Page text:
There is something particularly disturbing about efforts to indoctrinate children with positive ideas about American slavery.

Sometimes, the fact that slavery even happened is conveniently overlooked. At other times, it is romanticized to the point of seeming more like a tough but rewarding job than chattel bondage. A new book called A Birthday Cake for George Washington seeks to do just that.

The story is written by veteran journalist and author Ramin Ganeshram, illustrated by Vanessa Brantley-Newton, and published by Scholastic, arguably the most well-known publisher of children’s books in the United States. They describe the story saying,

“Everyone is buzzing about the president’s birthday! Especially George Washington’s servants, who scurry around the kitchen preparing to make this the best celebration ever. Oh, how George Washington loves his cake! And, oh, how he depends on Hercules, his head chef, to make it for him. Hercules, a slave, takes great pride in baking the president’s cake. But this year there is one problem — they are out of sugar.”

By focusing on the culinary aspects of what they call “historical fiction,” Ganeshram seems to take the spotlight off of the fact that these were indeed slaves. Their work seems to be more about devotion to Washington than the fact that they were compelled by law and brute force to do everything. The description goes on to say,

“This story, told in the voice of Delia, Hercules’s young daughter, is based on real events, and underscores the loving exchange between a very determined father and his eager daughter, who are faced with an unspoken, bittersweet reality. No matter how delicious the president’s cake turns out to be, Delia and Papa will not taste the sweetness of freedom.”

The book first came to most people’s attention when Teaching for Change posted about it on Facebook this week. They wrote,

“Believe it or not, a new 2016 children’s book from Scholastic features a story about “happy slaves” who are pleased to cook a cake for President George Washington.” gives a more thorough account of what it meant to be Washington’s enslaved chef in the 18th century. They note that Hercules was purchased at 13 years old and endured backbreaking labor under Washington until he ran away in 1797, just a year after the events this story supposedly depicts. Hercules was so pressed to escape that he even left his daughter behind in bondage. This is a fact which directly counters the “happy slave” narrative set forth in the book.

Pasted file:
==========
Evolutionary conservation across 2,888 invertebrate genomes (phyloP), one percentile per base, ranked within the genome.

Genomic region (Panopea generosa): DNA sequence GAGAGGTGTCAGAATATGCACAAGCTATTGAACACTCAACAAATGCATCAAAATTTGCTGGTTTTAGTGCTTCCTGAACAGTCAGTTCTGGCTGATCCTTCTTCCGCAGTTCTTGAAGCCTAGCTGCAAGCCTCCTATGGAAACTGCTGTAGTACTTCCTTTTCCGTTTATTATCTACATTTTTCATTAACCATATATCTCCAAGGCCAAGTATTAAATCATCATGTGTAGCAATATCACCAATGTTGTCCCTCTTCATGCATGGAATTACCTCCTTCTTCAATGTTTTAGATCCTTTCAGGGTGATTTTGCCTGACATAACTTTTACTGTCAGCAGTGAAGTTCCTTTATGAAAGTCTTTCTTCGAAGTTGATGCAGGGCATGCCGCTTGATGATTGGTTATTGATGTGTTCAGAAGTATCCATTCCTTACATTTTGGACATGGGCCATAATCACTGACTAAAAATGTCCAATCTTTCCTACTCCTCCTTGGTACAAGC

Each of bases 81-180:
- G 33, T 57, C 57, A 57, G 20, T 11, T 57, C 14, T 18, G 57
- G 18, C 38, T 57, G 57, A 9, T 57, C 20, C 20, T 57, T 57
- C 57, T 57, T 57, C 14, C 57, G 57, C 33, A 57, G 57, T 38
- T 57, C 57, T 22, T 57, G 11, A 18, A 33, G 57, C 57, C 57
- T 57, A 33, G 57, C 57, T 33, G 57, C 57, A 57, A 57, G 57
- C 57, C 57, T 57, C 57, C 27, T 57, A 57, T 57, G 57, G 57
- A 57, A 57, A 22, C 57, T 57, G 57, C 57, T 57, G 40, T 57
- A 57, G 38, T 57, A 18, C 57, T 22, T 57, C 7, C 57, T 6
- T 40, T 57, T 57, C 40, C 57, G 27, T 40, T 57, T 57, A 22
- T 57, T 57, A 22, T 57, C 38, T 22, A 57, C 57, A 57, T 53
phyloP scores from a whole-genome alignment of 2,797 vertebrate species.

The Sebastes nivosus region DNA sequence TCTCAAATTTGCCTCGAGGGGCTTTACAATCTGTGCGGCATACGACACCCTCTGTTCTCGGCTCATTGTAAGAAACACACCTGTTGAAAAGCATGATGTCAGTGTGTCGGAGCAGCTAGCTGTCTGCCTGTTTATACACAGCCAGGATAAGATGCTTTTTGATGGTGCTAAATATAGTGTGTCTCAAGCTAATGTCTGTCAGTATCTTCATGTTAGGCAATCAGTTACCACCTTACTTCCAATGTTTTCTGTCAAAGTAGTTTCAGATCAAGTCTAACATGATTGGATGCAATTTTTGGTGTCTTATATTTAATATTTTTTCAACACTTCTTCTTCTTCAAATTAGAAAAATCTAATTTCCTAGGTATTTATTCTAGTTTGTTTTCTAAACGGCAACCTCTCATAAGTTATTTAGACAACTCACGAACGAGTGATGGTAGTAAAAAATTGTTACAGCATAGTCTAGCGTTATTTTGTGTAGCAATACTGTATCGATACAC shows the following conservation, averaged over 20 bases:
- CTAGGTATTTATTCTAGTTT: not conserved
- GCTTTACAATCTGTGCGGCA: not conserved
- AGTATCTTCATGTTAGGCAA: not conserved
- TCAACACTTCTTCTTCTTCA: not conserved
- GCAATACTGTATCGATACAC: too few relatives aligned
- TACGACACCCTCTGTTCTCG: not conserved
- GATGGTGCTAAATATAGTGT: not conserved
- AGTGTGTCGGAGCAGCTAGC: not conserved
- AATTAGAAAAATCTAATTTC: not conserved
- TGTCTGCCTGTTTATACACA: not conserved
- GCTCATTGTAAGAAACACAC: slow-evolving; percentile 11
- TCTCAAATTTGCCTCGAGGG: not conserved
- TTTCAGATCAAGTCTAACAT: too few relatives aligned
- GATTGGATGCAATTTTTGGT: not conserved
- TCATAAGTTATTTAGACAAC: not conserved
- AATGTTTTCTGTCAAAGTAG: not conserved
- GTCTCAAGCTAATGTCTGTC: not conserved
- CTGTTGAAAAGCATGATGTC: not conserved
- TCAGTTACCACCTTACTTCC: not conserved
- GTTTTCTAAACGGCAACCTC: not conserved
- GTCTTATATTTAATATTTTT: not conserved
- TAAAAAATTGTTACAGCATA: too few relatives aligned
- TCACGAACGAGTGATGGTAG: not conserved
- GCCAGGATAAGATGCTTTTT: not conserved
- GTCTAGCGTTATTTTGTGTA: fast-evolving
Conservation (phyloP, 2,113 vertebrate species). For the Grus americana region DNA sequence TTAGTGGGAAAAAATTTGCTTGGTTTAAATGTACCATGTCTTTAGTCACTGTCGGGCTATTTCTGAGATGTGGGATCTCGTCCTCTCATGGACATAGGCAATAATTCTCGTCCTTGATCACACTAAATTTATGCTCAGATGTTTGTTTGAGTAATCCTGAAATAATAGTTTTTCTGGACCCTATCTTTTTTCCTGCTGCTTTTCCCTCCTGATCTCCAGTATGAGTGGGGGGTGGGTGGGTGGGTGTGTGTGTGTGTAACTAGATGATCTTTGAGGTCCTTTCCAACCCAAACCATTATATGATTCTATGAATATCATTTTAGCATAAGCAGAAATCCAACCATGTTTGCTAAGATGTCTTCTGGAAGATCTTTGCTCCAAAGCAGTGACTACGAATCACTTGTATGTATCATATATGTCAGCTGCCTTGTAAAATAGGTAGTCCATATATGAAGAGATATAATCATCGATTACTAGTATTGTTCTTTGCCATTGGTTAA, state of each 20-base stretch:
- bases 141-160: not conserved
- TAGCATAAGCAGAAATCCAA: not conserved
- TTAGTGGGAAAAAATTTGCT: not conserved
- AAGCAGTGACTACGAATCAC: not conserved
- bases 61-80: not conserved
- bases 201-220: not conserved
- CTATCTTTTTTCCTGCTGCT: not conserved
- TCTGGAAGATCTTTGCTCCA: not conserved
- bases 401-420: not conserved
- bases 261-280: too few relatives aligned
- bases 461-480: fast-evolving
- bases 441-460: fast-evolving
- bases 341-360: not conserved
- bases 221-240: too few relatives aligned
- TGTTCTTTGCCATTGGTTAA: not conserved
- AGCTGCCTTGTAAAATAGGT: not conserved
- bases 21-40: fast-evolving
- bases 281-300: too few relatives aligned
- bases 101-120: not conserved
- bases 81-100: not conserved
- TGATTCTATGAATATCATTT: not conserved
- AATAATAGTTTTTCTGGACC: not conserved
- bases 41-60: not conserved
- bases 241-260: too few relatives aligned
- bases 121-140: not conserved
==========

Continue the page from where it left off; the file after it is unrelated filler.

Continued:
The story is riddled with problematic messages and images about what it meant to be enslaved during this period. It situates Hercules and his daughter in a picturesque environment where their status in the kitchen offers them pride and joy rather than the toil and pain we know slavery to have been.

To add, centering George Washington’s birthday, as if it were an event these enslaved people genuinely wanted to celebrate, reflects a commitment to White Supremacy. What’s worse, it is written for children approximately 7 to 11 years old and is being lauded as a “true story.” This demographic likely hasn’t had access to enough counter-literatures and histories to offset the bias in this book.

Overall, it is unsettling that, in 2016, a story like this is still being printed, packaged, and sold to children. Slavery is something that simply shouldn’t be rewritten nor idealized. It is one of the ugliest blemishes in American history, a history in which Washington himself was thoroughly invested.